Recent focus has been brought to the issue of minority hiring and workplace diversity on public sector projects in and around Rochester by the local paper. Progress in that direction is an important step in the right direction. That being said, I remind this community that equal if not more attention must be given to the hiring of minority workers on private sector projects as well. Whether one looks at construction for grocery stores, hospitals, universities, business parks, or corporate offices, there is an obvious absence of diversity on those sites. This is 2013, and the absence of women and ethnic minorities on so many conspicuous construction sites is an affront to the history of Rochester as a progressive community. We should and we must do better!

Pres. McMickle Responds to Zimmerman Acquital

T-MARTINThe acquittal of George Zimmerman on all charges in the death of Trayvon Martin set off debate and protest across the nation. President McMickle lent his unique perspective and wisdom to the discussion through local and national media outlets.

Huffington Post

Working with Stuart Muszynski, Founder and CEO of PurpleAmerica.us, Pres. McMickle published an article on a Huffington Post blog.

"There is no faith that does not demand forgiveness." — Howard Thurman

The front lines of the longest war in American history — the war against racism — is riddled with the bodies and sacrifices of the young soldiers who fought in the Civil War, Emmett Till, Rodney King, young African-American males who populate America's jails, and now Trayvon Martin. Whether one believes George Zimmerman is innocent or guilty of murdering Trayvon (and despite his acquittal of all charges by a jury, this decision in the court of public opinion will still be in play), no one can dispute that the profiling of Trayvon was racially motivated. After all, Zimmerman openly admitted that he, a neighborhood watch volunteer, was suspicious and fearful of a young African-American male wearing a hoodie.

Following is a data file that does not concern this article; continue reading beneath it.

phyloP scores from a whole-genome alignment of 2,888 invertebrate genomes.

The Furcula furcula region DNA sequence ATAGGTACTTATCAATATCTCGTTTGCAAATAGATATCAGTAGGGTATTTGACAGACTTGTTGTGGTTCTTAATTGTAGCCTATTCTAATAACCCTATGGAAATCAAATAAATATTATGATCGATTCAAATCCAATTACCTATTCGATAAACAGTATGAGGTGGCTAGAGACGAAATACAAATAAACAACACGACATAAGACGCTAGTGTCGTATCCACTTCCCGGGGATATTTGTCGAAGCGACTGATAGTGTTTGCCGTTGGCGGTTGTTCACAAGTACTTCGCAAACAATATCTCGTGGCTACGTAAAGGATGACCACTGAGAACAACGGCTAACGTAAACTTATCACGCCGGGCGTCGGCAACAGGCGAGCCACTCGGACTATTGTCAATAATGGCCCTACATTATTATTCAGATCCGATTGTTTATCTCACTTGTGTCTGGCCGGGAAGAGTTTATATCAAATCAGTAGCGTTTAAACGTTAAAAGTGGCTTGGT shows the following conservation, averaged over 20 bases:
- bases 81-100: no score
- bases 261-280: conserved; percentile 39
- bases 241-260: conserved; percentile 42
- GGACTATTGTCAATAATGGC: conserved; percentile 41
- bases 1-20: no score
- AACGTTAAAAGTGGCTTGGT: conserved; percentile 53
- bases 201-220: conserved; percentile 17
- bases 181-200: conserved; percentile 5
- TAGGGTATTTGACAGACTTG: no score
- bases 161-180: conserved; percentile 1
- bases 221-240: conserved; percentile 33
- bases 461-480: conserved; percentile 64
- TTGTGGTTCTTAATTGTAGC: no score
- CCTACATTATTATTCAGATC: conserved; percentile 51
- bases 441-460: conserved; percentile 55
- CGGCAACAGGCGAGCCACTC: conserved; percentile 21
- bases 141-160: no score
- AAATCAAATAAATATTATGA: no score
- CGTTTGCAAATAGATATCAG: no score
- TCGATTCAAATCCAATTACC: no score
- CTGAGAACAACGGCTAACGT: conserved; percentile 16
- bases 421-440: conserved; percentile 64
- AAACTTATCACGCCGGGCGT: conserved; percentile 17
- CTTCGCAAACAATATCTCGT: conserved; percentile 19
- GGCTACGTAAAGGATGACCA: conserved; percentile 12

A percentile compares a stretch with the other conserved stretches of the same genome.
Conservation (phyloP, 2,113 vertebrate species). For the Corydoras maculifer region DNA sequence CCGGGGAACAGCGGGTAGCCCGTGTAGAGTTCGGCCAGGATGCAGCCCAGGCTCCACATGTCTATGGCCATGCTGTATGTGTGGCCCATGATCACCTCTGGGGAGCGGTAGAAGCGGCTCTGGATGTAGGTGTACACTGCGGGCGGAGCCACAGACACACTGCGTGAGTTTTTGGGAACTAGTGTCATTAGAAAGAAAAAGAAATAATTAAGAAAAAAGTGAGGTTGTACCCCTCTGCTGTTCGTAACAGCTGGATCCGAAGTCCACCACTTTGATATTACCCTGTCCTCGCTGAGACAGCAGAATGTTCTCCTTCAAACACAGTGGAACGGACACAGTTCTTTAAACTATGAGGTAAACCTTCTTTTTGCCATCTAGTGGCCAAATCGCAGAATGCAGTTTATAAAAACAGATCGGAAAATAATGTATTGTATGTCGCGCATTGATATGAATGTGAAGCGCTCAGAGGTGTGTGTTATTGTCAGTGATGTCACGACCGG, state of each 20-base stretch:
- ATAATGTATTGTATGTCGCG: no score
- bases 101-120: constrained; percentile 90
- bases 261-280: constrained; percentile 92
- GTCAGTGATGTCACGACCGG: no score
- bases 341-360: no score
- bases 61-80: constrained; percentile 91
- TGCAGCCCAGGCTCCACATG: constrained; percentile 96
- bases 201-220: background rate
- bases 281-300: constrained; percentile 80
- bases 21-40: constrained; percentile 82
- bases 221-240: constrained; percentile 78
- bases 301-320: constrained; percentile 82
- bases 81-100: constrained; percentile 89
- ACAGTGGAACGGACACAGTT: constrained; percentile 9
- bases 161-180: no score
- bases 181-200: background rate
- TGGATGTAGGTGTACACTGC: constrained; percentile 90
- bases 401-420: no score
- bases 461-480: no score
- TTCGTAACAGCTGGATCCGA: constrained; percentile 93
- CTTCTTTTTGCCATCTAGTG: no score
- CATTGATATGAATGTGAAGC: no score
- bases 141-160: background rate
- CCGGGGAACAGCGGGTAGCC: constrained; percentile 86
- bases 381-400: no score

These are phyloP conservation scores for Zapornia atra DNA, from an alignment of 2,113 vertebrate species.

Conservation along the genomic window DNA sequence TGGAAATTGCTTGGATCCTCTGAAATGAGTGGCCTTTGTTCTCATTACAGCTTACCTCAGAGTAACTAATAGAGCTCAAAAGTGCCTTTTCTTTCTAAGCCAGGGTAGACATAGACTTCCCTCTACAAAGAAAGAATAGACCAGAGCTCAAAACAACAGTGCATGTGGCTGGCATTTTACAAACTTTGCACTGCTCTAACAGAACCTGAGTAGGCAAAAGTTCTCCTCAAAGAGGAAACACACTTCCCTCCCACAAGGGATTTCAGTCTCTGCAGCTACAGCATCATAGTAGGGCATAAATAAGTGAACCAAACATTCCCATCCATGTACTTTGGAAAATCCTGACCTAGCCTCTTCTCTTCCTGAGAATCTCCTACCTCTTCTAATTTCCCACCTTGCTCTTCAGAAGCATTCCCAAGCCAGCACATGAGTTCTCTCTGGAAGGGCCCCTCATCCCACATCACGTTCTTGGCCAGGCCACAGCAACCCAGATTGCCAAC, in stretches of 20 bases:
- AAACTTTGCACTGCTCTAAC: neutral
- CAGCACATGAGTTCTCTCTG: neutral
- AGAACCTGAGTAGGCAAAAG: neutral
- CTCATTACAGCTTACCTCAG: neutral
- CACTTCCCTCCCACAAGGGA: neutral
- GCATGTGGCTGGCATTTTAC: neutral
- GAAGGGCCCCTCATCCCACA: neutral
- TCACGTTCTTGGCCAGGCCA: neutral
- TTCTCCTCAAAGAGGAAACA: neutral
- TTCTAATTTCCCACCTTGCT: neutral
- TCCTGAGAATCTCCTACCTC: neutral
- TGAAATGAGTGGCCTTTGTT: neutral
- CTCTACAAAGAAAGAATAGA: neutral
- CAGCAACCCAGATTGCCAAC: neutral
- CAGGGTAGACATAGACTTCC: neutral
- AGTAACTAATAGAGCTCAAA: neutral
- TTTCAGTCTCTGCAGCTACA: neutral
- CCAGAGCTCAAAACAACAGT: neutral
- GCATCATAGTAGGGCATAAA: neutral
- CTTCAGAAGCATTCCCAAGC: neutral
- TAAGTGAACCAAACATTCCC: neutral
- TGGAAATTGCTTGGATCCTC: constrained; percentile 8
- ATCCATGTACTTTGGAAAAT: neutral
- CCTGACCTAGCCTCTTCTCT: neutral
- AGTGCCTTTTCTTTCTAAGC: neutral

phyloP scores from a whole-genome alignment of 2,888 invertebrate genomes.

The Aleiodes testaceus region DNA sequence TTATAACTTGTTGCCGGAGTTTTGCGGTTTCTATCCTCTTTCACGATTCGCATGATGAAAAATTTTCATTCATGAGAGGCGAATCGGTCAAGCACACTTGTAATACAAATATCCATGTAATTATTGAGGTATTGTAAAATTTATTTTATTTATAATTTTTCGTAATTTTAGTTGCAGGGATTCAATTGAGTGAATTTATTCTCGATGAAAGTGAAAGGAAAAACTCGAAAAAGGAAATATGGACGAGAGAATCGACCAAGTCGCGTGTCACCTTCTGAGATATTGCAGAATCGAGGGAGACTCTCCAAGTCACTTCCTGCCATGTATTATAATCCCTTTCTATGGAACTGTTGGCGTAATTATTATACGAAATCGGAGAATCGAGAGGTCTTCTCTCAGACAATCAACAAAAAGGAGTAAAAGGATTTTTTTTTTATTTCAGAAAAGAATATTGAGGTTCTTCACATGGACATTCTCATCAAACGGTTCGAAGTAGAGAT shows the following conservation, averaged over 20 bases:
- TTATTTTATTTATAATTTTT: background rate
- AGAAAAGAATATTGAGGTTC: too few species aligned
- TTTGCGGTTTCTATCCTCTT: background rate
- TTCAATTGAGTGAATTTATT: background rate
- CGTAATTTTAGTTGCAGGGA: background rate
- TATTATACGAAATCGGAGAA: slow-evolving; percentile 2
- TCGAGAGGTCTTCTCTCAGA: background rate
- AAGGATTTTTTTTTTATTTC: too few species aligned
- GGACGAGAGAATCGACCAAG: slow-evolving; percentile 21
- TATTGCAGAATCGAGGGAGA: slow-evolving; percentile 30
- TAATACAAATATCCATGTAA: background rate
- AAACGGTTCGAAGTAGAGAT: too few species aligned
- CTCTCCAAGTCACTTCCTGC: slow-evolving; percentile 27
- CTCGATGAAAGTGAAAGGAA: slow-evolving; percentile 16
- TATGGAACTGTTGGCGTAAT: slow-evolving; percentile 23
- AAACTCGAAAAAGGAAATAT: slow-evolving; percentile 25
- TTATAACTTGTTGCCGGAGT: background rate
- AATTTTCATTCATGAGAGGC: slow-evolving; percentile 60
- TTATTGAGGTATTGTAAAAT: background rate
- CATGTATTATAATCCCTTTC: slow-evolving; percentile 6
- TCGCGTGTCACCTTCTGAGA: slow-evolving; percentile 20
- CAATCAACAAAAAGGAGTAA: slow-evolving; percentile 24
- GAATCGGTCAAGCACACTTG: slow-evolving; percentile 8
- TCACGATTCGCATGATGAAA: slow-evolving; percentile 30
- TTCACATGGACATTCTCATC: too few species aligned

Read the full article >>

"Need to Know" – Rochester-focused TV News Show

Pres. McMickle discussed the impact of and response to the outcome of the trial against George Zimmerman for the fatal shooting of Trayvon Martin in Sanford, Florida, on Rochester, New York's regional PBS station (WXXI).

Letter to the Editor

Immediately following the announcement of the verdict, Pres. McMickle sent the following letter to The Democrat and Chronicle, a local paper in Rochester, New York.

My heart is deeply conflicted as I think about the outcome of the George Zimmerman trial.
A young man lies dead, the shooter is acquitted, and for many in America a large piece of our confidence in the criminal justice system has died as well. On the other hand, black men die every day at the hands of other black men and it barely makes the local news, much less a matter of national attention. There is enough sin and blame to go around.

Perhaps, in the aftermath of this court case, we in Rochester and across the country can renew our commitment to the value of every human life, no matter by whose hands that life has been taken!

Gun control. Racial profiling. Perhaps this time we can make some real progress.

(Originally published here on July 14, 2013.)